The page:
Location Scouting in British Newsreels made before the Japanese Occupation of Singapore (1938-42) – Part 5

[continued from last post…]

6. Coastal locations

In anticipation of Japanese attacks from the sea or from Johore, defence structures and gun batteries were constructed along the coastline, especially on the Southeast facing the sea. It was thought to be inadequate by British military intelligence, so more defence structures were built but it was too late and by the time of the Japanese attack overland, they were only partially completed.

Anti-aircraft guns, c.1941.

Concrete Pillboxes were built along the coastline of Singapore, c.1941.

7. Suburbs and the countryside

After the initial air raids in early December 1942, the invading Japanese continued to bomb various parts of Singapore. The villages and kampungs in the outlying countryside were not spared. Moreover, after the Japanese conquered Johore Bahru on 31 January 1942, intense artillery shelling began on a regular basis. Surrender was imminent.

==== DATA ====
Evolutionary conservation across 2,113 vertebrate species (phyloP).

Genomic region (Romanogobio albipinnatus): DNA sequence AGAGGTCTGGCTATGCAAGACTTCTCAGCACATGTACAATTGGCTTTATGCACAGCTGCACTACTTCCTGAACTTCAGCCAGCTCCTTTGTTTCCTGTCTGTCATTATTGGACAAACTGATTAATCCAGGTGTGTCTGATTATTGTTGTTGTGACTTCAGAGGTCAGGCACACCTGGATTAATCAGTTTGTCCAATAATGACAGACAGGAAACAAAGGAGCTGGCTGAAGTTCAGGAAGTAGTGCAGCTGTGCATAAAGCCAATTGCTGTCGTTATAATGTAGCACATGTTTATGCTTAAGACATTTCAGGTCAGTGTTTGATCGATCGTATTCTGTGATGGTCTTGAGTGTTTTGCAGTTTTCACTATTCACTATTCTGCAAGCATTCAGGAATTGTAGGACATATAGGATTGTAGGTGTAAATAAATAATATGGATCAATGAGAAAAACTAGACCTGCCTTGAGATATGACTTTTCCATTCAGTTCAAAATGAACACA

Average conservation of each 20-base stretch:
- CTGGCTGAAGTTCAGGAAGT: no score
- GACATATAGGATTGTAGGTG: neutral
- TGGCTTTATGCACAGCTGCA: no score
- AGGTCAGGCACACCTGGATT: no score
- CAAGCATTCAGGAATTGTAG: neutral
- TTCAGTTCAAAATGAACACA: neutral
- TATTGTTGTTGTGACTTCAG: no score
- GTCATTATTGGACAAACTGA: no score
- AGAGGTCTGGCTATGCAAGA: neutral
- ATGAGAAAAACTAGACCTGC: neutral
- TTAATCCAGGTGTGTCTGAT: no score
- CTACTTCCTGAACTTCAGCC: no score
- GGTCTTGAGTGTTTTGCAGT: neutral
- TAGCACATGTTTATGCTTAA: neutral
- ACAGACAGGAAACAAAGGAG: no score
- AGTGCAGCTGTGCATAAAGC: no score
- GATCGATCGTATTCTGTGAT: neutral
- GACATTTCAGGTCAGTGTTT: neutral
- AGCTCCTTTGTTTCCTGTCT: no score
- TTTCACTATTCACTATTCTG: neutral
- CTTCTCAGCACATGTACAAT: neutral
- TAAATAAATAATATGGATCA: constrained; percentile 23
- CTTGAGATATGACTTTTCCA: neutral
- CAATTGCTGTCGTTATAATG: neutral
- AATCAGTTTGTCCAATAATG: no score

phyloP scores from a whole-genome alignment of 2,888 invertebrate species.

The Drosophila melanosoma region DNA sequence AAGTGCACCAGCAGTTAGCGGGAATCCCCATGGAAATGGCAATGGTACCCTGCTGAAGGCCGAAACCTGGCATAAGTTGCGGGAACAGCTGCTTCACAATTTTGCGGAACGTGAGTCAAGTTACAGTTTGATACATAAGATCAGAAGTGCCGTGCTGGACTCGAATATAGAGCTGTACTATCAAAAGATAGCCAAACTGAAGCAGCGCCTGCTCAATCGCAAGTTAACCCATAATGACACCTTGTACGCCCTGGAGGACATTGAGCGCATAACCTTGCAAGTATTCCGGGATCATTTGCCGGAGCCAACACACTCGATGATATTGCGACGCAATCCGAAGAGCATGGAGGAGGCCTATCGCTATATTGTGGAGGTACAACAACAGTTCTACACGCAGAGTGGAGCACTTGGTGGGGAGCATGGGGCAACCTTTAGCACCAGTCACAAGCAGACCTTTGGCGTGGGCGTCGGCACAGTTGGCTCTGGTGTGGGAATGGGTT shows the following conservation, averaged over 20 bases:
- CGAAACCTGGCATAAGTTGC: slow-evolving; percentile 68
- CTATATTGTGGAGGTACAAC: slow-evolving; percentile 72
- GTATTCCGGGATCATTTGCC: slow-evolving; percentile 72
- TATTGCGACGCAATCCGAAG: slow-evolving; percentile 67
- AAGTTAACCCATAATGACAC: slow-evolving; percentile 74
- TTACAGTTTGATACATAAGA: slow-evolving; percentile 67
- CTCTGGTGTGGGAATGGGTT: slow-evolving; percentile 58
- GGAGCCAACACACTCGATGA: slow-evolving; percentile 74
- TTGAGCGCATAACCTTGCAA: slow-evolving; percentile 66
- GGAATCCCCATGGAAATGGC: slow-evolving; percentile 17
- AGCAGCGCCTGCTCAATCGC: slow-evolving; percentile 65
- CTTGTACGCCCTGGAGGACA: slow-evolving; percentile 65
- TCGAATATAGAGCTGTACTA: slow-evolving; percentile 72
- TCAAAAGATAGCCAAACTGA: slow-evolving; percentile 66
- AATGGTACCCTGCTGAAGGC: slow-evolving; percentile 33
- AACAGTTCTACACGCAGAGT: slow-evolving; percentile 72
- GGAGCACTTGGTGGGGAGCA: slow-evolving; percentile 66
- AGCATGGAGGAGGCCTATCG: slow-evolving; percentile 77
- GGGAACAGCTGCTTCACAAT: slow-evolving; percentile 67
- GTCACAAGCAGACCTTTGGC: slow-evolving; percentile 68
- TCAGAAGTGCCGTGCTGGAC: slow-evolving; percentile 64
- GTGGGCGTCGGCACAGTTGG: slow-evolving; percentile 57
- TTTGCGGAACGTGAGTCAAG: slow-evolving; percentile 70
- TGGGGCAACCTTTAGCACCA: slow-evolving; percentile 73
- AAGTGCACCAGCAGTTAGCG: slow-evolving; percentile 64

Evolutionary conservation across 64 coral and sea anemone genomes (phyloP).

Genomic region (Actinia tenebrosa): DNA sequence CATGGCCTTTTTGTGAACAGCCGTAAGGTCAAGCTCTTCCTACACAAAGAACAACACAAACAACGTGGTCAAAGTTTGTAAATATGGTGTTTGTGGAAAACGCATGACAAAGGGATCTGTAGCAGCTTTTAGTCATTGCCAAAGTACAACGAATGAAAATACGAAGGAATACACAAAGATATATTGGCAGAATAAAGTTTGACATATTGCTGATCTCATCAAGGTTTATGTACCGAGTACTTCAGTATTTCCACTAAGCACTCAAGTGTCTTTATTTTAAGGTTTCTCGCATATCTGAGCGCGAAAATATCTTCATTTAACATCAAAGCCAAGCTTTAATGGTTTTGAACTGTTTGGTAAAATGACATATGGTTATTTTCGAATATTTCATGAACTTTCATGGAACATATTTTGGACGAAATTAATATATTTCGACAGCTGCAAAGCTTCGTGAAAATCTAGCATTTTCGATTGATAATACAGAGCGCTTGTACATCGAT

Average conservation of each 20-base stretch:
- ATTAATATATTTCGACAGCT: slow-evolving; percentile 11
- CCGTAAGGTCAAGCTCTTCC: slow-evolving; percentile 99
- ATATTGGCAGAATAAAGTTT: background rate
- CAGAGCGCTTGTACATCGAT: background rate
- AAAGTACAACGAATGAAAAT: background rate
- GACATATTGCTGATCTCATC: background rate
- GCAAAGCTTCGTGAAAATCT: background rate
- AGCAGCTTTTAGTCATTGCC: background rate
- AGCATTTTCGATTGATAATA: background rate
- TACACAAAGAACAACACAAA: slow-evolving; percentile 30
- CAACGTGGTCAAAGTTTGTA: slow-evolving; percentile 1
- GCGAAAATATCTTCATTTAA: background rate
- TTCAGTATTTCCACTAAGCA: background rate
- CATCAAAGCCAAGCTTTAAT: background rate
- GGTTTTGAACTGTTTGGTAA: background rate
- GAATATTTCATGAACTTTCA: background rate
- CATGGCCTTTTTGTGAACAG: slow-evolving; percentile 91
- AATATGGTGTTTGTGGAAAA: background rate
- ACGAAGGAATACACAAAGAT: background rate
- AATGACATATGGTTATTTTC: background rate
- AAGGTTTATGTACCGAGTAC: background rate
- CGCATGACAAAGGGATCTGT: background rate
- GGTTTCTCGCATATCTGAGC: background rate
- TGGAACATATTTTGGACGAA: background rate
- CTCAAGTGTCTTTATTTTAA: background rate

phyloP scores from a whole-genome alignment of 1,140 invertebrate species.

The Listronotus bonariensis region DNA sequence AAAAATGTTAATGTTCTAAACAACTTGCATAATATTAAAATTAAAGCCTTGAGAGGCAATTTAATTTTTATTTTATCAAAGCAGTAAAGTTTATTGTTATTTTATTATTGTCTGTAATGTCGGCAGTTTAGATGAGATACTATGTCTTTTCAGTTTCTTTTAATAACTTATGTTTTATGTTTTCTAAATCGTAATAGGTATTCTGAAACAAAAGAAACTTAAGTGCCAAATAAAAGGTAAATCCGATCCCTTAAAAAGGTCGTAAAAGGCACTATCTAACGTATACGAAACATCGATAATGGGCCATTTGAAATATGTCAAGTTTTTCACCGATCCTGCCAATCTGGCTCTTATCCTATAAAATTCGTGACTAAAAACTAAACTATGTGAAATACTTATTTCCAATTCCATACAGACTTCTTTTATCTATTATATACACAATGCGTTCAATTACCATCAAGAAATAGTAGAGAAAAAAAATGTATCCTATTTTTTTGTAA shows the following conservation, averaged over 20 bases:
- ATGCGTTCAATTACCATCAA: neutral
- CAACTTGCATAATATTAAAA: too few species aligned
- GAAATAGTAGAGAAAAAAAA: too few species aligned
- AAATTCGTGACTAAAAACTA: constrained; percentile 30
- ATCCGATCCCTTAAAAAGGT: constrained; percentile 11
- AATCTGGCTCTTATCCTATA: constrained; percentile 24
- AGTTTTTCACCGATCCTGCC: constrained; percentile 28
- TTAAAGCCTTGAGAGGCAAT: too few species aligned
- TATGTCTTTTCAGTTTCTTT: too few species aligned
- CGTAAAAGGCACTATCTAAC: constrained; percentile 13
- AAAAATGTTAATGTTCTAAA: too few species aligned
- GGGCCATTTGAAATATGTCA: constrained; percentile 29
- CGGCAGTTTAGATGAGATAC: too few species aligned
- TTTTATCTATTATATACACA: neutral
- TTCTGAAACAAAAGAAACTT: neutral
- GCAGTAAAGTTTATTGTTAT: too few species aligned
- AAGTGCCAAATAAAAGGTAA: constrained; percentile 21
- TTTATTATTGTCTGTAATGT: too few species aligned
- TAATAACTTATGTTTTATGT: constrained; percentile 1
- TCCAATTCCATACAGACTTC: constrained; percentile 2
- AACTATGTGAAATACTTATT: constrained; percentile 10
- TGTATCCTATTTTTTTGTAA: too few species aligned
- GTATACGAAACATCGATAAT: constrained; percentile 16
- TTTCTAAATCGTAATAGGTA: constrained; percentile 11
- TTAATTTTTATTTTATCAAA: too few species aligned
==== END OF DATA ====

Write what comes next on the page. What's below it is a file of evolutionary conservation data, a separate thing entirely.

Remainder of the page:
Firefighting in the villages. c.1941.

Air raid over the villages and kampungs. c.1941. 
The men wearing the round hats were probably ARP (Air Raid Precaution) wardens.

Digging trenches for the defence of Singapore, c.1941.

Old Sultan’s Palace in Johor Bahru (now Sultan Ibrahim Building), c.1941.
When the  Japanese army conquered Johor Bahru on 31 December 1942, commander of the invading forces Lt. General Tomoyuki Yamashita used the palace as his headquarters to plan for the attack on Singapore. It was chosen as the headquarters because it was the tallest building in Johor Bahru and had a commanding view over the Singapore island.

[to be continued…]